So what do I do now? Turn this into a sewing blog? That would be great if I had more patience for following patterns. A foodie blog? Not likely. I’m very insecure about my kitchen skills lately; the accumulation of complaints from my children over the years is taking its toll. Besides, I’d have to type out recipes and that wouldn’t be fun at all. A photo blog? My camera is too cheap and the thrill of blogging comes from creating pictures with words, not just uploading them.

Maybe I’ll have to make it all about me–I’ve never been one to bother much with privacy anyway. It might be boring, but certainly not as risky. Here, then, is a poem to start with. It was an “assignment” for my writing group. All of us–from our early thirties into our sixties–did a piece explaining what it’s like to be the age we are. It was fun to write and I loved reading the others’ too.


This is 37

Unwrapping baby gifts billowed with tissue paper,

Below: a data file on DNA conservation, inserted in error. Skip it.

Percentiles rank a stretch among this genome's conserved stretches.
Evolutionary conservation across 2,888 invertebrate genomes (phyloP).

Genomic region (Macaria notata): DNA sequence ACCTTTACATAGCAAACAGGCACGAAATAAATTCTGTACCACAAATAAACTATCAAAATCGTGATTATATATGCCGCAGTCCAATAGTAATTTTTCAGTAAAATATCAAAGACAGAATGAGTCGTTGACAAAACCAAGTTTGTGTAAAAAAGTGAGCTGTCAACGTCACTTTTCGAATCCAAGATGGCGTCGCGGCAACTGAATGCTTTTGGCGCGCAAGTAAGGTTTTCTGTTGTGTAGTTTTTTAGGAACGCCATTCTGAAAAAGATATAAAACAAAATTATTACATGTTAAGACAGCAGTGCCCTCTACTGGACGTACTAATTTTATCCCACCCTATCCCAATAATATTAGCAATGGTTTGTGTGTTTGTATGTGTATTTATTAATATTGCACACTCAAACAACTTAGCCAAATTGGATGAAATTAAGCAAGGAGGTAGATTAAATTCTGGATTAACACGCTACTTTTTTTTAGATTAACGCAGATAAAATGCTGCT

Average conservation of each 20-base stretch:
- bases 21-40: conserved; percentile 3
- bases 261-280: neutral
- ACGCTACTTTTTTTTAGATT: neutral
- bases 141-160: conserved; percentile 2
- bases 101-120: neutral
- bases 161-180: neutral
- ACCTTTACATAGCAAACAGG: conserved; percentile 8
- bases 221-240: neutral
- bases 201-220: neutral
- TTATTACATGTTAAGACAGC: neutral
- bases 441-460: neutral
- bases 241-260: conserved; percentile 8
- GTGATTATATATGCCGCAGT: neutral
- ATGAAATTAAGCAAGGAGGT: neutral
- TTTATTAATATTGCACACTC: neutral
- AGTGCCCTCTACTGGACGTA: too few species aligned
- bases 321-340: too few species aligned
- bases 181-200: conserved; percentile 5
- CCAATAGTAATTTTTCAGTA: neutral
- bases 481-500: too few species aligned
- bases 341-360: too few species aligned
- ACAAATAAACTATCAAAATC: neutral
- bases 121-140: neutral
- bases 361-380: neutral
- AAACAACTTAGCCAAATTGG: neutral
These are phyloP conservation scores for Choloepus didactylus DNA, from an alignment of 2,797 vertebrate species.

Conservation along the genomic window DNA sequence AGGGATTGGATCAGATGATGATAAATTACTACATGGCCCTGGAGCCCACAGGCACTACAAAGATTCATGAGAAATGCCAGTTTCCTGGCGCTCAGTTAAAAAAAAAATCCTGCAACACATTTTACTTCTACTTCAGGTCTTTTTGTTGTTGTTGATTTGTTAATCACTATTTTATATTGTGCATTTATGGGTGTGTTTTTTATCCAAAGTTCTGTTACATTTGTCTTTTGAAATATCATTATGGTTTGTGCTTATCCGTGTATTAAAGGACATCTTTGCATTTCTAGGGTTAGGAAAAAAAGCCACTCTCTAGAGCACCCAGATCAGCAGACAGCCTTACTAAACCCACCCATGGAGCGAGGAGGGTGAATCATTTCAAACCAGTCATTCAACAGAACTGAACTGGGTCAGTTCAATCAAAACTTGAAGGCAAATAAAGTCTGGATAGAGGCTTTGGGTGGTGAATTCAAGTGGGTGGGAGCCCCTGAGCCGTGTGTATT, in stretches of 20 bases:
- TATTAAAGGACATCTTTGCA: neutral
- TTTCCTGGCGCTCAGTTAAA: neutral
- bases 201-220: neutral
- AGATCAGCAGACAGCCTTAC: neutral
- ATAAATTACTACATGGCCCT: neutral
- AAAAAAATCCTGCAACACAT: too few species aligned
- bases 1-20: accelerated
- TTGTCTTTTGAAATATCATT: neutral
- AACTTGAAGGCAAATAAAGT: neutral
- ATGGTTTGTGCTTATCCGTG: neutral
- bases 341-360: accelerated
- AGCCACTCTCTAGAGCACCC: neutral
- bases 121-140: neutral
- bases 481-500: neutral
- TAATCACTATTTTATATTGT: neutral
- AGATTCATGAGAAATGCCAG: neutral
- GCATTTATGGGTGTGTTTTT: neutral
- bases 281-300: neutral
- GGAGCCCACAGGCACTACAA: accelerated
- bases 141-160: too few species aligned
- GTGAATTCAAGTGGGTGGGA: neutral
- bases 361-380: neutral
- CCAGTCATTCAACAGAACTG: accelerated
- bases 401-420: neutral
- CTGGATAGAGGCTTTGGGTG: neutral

opening my front door to a friend trembling with a new diagnosis,
pretending to be the tooth fairy–but failing,
praying and explaining, but never understanding leukemia,
cheering for smiles and poop, coos and farts,
new lines under my eyes,
in between birth and death.
This is 37.

Cradling my baby to my breast,
peeling the fuzz and dust we slough from the lint trap,
dipping fingers into coarse salt and sprinkling it over roasting potatoes,
heaving half-rotten compost from one pile to another,
reaching under sheets, tracing the body pressed next to mine.
My arms are strong.
My hands are full.
This is 37.

Arranging after-school sledding dates,
hoping my college friend will notice my facebook post,
waiting for book-club night,
calling my sister three times a day,
searching, always searching, for community.
Then Friday night comes,
lights are out at 9:30.
This is 37.

Skating on an outdoor rink for an audience of two
listening to my daughters cheer from the snow-banked sidelines,
springing off toe picks, bunny-hopping more like a groggy bear than a limber rabbit,
The crowd jumps to its feet and roars with approval.
“Did you see that?” one daughter gasps to the other.
I sing the last note till it goes flat,
jazz hands still fluttering.